Jean-Pierre and Luc Dardenne Two Days, One Night Interview

Jean-Pierre and Luc Dardenne Two Days, One Night Interview

Jean-Pierre and Luc Dardenne Two Days, One Night Interview

Cast: Marion Cotillard, Fabrizio Rongione, Pili Groyne, Simon Caudry
Director: Jean-Pierre and Luc Dardenne
Rated: M
Running Time: 91 minutes

Synopsis: Academy Award®-winner Marion Cotillard (La Vie en Rose) is Sandra, a married woman with two children who plans to return to her factory job after a breakdown. However she's told that she is to be made redundant, while her co-workers will receive a bonus. In order to help her, Sandra's best friend at work has convinced their boss to hold a vote – do the workers want to save Sandra's job, or keep their bonus? It is Friday and the vote will be held on Monday – Sandra has the weekend to persuade her workmates to keep her employed, or to sacrifice their bonus they need to make ends meet.

Written and directed by two-time Palme d'Or-winning filmmakers, Jean-Pierre and Luc Dardenne, and with a commanding performance by Marion Cotillard, Two Days, One Night is an emotionally resonant drama.

Two Days, One Night
Release Date: November 6th, 2014


Interview with Jean-Pierre and Luc Dardenne

Question: Please tell us about the circumstances that lead to Two Days, One Night?

 

Luc Dardenne: For years we've been considering a film about someone who is made redundant following the vote of her colleagues who - like their boss - think she isn't performing efficiently, and hold her responsible for the loss of their bonuses. Two Days, One Night was really born once we came up with Sandra and Manu, a couple united in the face of adversity.

Jean-Pierre Dardenne: What was important for us was to show someone excluded because she is considered weak, because she doesn't perform well enough. The film praises this 'non-performing" character who finds strength and courage through the fight she conducts with her husband.


Question: Sandra's colleagues voted for a staff reduction and her redundancy in exchange for a bonus. Have you come across similar real-life stories?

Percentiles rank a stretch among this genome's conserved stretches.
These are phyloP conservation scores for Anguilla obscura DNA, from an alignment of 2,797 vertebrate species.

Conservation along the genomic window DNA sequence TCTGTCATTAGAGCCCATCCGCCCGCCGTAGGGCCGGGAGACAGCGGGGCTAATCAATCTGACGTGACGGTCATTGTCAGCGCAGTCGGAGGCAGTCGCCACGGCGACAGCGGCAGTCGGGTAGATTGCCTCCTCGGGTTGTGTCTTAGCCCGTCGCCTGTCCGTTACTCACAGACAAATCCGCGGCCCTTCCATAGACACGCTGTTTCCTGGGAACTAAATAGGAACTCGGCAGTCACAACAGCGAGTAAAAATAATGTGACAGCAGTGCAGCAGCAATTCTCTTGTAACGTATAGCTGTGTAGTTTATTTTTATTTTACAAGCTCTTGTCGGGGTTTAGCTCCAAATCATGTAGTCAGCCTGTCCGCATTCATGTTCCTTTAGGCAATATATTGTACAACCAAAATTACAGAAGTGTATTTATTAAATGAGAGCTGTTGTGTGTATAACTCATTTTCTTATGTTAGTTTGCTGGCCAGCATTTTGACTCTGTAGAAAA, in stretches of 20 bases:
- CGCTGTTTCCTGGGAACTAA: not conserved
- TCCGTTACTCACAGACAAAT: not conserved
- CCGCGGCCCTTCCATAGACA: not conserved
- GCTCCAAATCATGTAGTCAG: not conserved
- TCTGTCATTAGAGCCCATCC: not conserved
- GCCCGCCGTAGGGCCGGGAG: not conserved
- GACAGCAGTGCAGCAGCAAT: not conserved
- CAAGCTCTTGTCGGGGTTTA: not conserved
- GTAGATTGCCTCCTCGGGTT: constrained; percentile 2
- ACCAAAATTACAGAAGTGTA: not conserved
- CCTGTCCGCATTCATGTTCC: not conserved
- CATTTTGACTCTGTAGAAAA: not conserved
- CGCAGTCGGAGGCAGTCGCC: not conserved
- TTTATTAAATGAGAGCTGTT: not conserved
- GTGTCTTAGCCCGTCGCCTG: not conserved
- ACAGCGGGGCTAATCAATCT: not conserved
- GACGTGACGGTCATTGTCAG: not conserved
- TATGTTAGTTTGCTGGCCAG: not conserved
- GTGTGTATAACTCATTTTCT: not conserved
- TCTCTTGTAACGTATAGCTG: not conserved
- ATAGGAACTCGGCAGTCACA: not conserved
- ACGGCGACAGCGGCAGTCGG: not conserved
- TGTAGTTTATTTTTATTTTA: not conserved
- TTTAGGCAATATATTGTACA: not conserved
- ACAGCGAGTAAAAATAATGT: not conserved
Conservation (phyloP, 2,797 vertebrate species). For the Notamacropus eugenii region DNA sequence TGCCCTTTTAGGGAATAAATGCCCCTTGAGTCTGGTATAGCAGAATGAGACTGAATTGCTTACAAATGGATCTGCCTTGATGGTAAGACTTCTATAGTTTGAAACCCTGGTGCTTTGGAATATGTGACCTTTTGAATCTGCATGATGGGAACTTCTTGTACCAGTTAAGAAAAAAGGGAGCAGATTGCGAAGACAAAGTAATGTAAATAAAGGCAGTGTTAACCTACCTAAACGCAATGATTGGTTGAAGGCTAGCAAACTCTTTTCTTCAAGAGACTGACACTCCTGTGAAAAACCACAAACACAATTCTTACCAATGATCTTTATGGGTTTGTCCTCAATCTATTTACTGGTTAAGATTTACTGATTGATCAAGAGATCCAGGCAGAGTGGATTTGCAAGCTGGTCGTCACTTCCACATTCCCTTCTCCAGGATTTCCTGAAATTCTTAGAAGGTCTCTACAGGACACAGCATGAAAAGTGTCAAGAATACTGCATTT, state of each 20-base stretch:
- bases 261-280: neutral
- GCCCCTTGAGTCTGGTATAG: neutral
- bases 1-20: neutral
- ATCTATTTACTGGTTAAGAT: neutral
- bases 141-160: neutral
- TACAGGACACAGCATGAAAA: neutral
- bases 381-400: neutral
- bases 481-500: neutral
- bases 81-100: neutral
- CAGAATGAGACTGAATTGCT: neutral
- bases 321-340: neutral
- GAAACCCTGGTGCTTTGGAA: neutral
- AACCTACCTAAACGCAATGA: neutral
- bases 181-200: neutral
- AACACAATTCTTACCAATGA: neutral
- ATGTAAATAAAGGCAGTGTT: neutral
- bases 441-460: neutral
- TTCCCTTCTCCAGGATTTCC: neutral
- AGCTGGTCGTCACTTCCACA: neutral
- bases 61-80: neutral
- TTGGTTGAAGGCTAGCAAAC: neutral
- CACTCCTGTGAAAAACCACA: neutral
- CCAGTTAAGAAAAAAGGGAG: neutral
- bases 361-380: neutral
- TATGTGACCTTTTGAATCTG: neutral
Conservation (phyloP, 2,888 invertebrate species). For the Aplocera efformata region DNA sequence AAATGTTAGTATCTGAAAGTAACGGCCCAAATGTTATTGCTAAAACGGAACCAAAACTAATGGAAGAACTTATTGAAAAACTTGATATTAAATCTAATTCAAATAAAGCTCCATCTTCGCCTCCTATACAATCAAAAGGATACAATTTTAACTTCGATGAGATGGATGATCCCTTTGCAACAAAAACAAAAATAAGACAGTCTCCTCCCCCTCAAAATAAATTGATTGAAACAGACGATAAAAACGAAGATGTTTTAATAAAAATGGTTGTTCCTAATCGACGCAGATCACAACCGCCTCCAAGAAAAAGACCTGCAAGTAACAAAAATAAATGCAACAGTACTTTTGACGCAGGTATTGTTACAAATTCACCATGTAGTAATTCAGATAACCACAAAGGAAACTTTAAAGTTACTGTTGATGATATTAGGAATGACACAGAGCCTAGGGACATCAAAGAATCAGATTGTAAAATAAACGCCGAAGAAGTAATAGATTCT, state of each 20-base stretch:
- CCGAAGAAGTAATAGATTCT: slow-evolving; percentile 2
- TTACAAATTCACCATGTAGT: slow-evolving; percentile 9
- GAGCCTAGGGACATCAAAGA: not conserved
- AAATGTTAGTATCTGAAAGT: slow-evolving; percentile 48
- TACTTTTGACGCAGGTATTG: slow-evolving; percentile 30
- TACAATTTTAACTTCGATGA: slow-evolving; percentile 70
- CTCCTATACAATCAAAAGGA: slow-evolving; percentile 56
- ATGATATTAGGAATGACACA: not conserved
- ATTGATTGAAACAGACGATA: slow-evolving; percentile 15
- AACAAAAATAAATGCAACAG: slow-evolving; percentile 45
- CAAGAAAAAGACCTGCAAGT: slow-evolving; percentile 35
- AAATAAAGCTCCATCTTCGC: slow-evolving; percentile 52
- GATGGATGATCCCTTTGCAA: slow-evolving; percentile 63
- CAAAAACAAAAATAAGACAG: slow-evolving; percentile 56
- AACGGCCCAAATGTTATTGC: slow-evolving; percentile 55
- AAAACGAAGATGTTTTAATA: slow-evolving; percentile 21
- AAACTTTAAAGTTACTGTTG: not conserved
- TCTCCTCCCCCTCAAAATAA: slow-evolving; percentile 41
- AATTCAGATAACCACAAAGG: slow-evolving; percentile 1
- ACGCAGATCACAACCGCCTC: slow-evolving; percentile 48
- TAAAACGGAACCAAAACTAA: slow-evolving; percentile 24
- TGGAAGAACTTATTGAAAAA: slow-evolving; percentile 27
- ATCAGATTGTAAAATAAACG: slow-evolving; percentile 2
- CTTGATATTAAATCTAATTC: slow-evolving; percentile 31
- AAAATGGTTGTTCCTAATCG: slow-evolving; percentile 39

Jean-Pierre Dardenne: Yes, more than once, even if not exactly the same. You see the general context of the film - the obsession with performance and violent competition between workers - everywhere in the workplace, in Belgium and elsewhere.


Question: Manu encourages Sandra to meet with her colleagues over the course of a weekend, to ask them to re-consider their vote so she can get her job back. His role is crucial.  

 

Jean-Pierre Dardenne: Manu is a bit like a union leader, Sandra's coach. He manages to convince her that there's a possibility, that she's capable of convincing her colleagues to change their minds.

Luc Dardenne: Sandra shouldn't appear like a victim condemning her colleagues who have voted against her. This isn't the fight of some poor girl against a bunch of bastards!


Question: You don't judge any of your characters.  

 

Luc Dardenne: The workers in Two Days, One Night are placed in a position of relentless competition and rivalry. There are no good guys versus bad guys here. In any case, we're not interested in looking at the world like that.

Jean-Pierre Dardenne: A film isn't a tribunal. All of Sandra's colleagues have good reasons for saying yes or no to her. One thing is for sure: this bonus isn't a luxury for any of them. They all need the money to pay their rent, their bills… Sandra understands only too well, as she is struggling with financial difficulties herself.


Question: Sandra, her husband and their children are a close-knit family: this hasn't always been the case in your films.